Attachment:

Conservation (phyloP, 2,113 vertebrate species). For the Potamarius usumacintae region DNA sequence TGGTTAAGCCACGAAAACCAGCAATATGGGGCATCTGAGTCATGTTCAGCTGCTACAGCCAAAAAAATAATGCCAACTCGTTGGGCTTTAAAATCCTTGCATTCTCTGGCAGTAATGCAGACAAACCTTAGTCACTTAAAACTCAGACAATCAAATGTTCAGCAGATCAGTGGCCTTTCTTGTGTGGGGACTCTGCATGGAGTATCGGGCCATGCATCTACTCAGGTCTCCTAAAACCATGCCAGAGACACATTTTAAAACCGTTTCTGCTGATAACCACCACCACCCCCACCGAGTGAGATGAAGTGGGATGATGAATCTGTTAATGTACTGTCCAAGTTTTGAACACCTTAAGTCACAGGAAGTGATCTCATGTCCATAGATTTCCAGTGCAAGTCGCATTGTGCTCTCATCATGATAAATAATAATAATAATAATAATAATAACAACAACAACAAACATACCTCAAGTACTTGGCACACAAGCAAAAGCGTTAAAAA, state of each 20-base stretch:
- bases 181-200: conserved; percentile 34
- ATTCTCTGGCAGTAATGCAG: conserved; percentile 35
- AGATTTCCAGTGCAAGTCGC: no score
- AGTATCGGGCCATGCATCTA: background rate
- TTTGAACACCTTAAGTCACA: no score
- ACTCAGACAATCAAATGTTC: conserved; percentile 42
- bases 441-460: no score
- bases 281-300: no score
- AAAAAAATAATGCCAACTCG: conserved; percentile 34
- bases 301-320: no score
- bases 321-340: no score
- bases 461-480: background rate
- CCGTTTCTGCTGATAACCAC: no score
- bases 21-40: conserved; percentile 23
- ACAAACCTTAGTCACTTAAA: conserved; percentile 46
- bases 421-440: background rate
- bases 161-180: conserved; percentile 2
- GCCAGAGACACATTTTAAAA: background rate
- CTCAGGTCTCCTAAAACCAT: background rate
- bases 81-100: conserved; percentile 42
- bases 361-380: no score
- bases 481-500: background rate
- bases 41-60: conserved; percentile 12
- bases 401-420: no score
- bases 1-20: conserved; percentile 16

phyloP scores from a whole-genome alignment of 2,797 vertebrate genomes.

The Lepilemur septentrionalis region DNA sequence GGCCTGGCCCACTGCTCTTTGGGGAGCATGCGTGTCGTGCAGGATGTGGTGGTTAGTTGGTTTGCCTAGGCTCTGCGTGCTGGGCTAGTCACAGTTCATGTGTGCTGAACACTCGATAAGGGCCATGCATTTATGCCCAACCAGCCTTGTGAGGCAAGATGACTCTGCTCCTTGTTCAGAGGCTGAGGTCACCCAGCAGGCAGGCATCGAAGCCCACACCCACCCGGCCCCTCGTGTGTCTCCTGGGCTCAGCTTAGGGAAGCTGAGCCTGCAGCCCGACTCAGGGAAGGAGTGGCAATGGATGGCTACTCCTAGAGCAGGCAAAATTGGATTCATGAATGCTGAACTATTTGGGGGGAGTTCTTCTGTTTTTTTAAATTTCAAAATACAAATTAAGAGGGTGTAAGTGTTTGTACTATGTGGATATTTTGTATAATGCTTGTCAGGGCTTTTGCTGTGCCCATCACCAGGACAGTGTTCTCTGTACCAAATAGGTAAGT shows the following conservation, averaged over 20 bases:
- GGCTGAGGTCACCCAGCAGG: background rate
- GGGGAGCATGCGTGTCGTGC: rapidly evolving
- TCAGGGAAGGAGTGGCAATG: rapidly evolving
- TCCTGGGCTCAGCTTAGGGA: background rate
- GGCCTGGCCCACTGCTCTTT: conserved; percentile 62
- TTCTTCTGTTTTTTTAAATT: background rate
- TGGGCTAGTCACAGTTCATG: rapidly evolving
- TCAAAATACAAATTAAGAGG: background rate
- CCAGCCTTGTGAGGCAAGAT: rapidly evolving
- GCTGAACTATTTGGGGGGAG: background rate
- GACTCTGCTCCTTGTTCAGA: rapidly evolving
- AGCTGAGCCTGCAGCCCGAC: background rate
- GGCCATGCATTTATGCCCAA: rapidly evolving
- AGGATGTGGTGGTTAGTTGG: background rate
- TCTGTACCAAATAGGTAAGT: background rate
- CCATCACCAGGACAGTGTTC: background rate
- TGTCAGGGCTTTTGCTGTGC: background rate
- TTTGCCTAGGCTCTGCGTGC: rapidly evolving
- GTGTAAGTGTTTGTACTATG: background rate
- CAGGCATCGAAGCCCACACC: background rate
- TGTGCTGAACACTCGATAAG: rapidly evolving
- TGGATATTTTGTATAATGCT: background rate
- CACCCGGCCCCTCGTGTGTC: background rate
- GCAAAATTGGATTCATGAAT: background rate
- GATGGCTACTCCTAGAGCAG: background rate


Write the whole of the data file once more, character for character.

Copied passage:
Conservation (phyloP, 2,113 vertebrate species). For the Potamarius usumacintae region DNA sequence TGGTTAAGCCACGAAAACCAGCAATATGGGGCATCTGAGTCATGTTCAGCTGCTACAGCCAAAAAAATAATGCCAACTCGTTGGGCTTTAAAATCCTTGCATTCTCTGGCAGTAATGCAGACAAACCTTAGTCACTTAAAACTCAGACAATCAAATGTTCAGCAGATCAGTGGCCTTTCTTGTGTGGGGACTCTGCATGGAGTATCGGGCCATGCATCTACTCAGGTCTCCTAAAACCATGCCAGAGACACATTTTAAAACCGTTTCTGCTGATAACCACCACCACCCCCACCGAGTGAGATGAAGTGGGATGATGAATCTGTTAATGTACTGTCCAAGTTTTGAACACCTTAAGTCACAGGAAGTGATCTCATGTCCATAGATTTCCAGTGCAAGTCGCATTGTGCTCTCATCATGATAAATAATAATAATAATAATAATAATAACAACAACAACAAACATACCTCAAGTACTTGGCACACAAGCAAAAGCGTTAAAAA, state of each 20-base stretch:
- bases 181-200: conserved; percentile 34
- ATTCTCTGGCAGTAATGCAG: conserved; percentile 35
- AGATTTCCAGTGCAAGTCGC: no score
- AGTATCGGGCCATGCATCTA: background rate
- TTTGAACACCTTAAGTCACA: no score
- ACTCAGACAATCAAATGTTC: conserved; percentile 42
- bases 441-460: no score
- bases 281-300: no score
- AAAAAAATAATGCCAACTCG: conserved; percentile 34
- bases 301-320: no score
- bases 321-340: no score
- bases 461-480: background rate
- CCGTTTCTGCTGATAACCAC: no score
- bases 21-40: conserved; percentile 23
- ACAAACCTTAGTCACTTAAA: conserved; percentile 46
- bases 421-440: background rate
- bases 161-180: conserved; percentile 2
- GCCAGAGACACATTTTAAAA: background rate
- CTCAGGTCTCCTAAAACCAT: background rate
- bases 81-100: conserved; percentile 42
- bases 361-380: no score
- bases 481-500: background rate
- bases 41-60: conserved; percentile 12
- bases 401-420: no score
- bases 1-20: conserved; percentile 16

phyloP scores from a whole-genome alignment of 2,797 vertebrate genomes.

The Lepilemur septentrionalis region DNA sequence GGCCTGGCCCACTGCTCTTTGGGGAGCATGCGTGTCGTGCAGGATGTGGTGGTTAGTTGGTTTGCCTAGGCTCTGCGTGCTGGGCTAGTCACAGTTCATGTGTGCTGAACACTCGATAAGGGCCATGCATTTATGCCCAACCAGCCTTGTGAGGCAAGATGACTCTGCTCCTTGTTCAGAGGCTGAGGTCACCCAGCAGGCAGGCATCGAAGCCCACACCCACCCGGCCCCTCGTGTGTCTCCTGGGCTCAGCTTAGGGAAGCTGAGCCTGCAGCCCGACTCAGGGAAGGAGTGGCAATGGATGGCTACTCCTAGAGCAGGCAAAATTGGATTCATGAATGCTGAACTATTTGGGGGGAGTTCTTCTGTTTTTTTAAATTTCAAAATACAAATTAAGAGGGTGTAAGTGTTTGTACTATGTGGATATTTTGTATAATGCTTGTCAGGGCTTTTGCTGTGCCCATCACCAGGACAGTGTTCTCTGTACCAAATAGGTAAGT shows the following conservation, averaged over 20 bases:
- GGCTGAGGTCACCCAGCAGG: background rate
- GGGGAGCATGCGTGTCGTGC: rapidly evolving
- TCAGGGAAGGAGTGGCAATG: rapidly evolving
- TCCTGGGCTCAGCTTAGGGA: background rate
- GGCCTGGCCCACTGCTCTTT: conserved; percentile 62
- TTCTTCTGTTTTTTTAAATT: background rate
- TGGGCTAGTCACAGTTCATG: rapidly evolving
- TCAAAATACAAATTAAGAGG: background rate
- CCAGCCTTGTGAGGCAAGAT: rapidly evolving
- GCTGAACTATTTGGGGGGAG: background rate
- GACTCTGCTCCTTGTTCAGA: rapidly evolving
- AGCTGAGCCTGCAGCCCGAC: background rate
- GGCCATGCATTTATGCCCAA: rapidly evolving
- AGGATGTGGTGGTTAGTTGG: background rate
- TCTGTACCAAATAGGTAAGT: background rate
- CCATCACCAGGACAGTGTTC: background rate
- TGTCAGGGCTTTTGCTGTGC: background rate
- TTTGCCTAGGCTCTGCGTGC: rapidly evolving
- GTGTAAGTGTTTGTACTATG: background rate
- CAGGCATCGAAGCCCACACC: background rate
- TGTGCTGAACACTCGATAAG: rapidly evolving
- TGGATATTTTGTATAATGCT: background rate
- CACCCGGCCCCTCGTGTGTC: background rate
- GCAAAATTGGATTCATGAAT: background rate
- GATGGCTACTCCTAGAGCAG: background rate